It described such measures as "resource-intensive", with little evidence to suggest they were effective in deterring errant cycling or enhancing road safety. 

"We agree with AMAP that licensing of cyclists or registration of bicycles should not be introduced at this juncture," said MOT. 

"Besides affecting the majority of law-abiding cyclists, there is little evidence from overseas case studies and Singapore’s past experience that licensing of cyclists is effective in promoting road safety or deterring errant cyclists," it added. 

MOT said it also agreed with the panel's recommendation that cyclists be encouraged to take up third-party liability insurance, adding that it would continue working with insurers and cycling groups to promote the take-up of such insurance.

The panel had also proposed that guidelines be introduced for different groups of cyclists to keep a safe distance of approximately two lamp posts, or around 30m, between groups, and for motorists to keep a minimum distance of 1.5m when passing cyclists on the roads. 

"Although these are not requirements for strict compliance in all situations, we agree that these are useful guidelines and should be followed where practicable to enhance road safety," the ministry said. 

"The Government will continue to partner stakeholders in its public education and outreach efforts, to raise public awareness and enhance clarity of new rules and guidelines," said MOT. 

It added that it looked forward to road safety efforts from all stakeholders, including initiatives by public transport operators to enhance bus driver training materials and to "build mutual understanding between cyclists and bus captains through driver-simulations".


Speaking to members of the media on Wednesday, Senior Minister of State for Transport Chee Hong Tat said stakeholders included Singapore Post as well as food delivery companies, adding that the Land Transport Authority regularly engages these firms to ensure their riders are aware of updated regulations.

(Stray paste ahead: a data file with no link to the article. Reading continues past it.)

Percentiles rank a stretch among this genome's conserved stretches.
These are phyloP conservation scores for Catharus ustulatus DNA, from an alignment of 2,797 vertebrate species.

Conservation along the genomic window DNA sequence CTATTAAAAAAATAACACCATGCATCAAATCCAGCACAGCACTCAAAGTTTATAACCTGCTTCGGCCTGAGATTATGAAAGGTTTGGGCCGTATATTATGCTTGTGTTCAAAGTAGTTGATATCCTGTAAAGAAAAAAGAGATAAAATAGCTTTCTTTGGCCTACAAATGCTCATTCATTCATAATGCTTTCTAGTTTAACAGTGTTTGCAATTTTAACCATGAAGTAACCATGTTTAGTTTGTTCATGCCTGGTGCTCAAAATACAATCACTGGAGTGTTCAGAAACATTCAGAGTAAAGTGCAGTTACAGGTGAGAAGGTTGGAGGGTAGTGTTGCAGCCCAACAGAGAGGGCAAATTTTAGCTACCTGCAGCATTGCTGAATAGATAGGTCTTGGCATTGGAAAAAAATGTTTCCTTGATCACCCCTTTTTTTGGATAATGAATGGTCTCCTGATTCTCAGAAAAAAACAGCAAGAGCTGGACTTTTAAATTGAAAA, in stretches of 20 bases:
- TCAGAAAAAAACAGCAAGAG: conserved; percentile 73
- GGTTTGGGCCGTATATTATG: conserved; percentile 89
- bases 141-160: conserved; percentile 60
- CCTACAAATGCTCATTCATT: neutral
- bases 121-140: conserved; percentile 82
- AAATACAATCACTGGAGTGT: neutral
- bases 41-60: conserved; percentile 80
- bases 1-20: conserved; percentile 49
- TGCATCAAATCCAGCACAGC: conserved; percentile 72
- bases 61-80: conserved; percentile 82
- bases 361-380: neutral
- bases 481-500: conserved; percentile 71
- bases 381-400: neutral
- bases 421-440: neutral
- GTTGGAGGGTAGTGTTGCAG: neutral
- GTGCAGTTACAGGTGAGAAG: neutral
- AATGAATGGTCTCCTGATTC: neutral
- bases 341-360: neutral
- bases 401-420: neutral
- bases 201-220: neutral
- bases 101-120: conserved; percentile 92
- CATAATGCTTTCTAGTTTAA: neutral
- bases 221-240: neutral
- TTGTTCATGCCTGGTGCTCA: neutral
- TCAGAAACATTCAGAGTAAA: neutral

“SMRT Buses has produced a video for their bus captains, which features positive examples of showing consideration towards cyclists and safe driving practices, such as maintaining adequate passing distance when the buses are overtaking cyclists,” he said, noting the video also includes negative examples that drivers should avoid. 

Mr Chee also said that the authorities had taken enforcement action against more than 500 errant cyclists since the beginning of the year. 

When asked if the single new regulation limiting group sizes would suffice in tackling errant cyclists, Mr Chee said the rule addressed the issue of large groups of cyclists hogging the road and making things difficult for other road users.

This was a particular “pain point” highlighted by many, he added.  

Mr Chee noted the lack of compliance was sometimes due to people being unaware of the laws, and that introducing more regulations could make adhering to them more difficult.

The priority is on enhancing road safety, he said. 

“When the rules are too complex, when there are too many of them, and people don't know what these rules are, that will not help the outcome.” 

Source: CNA/az(ac)


Also worth reading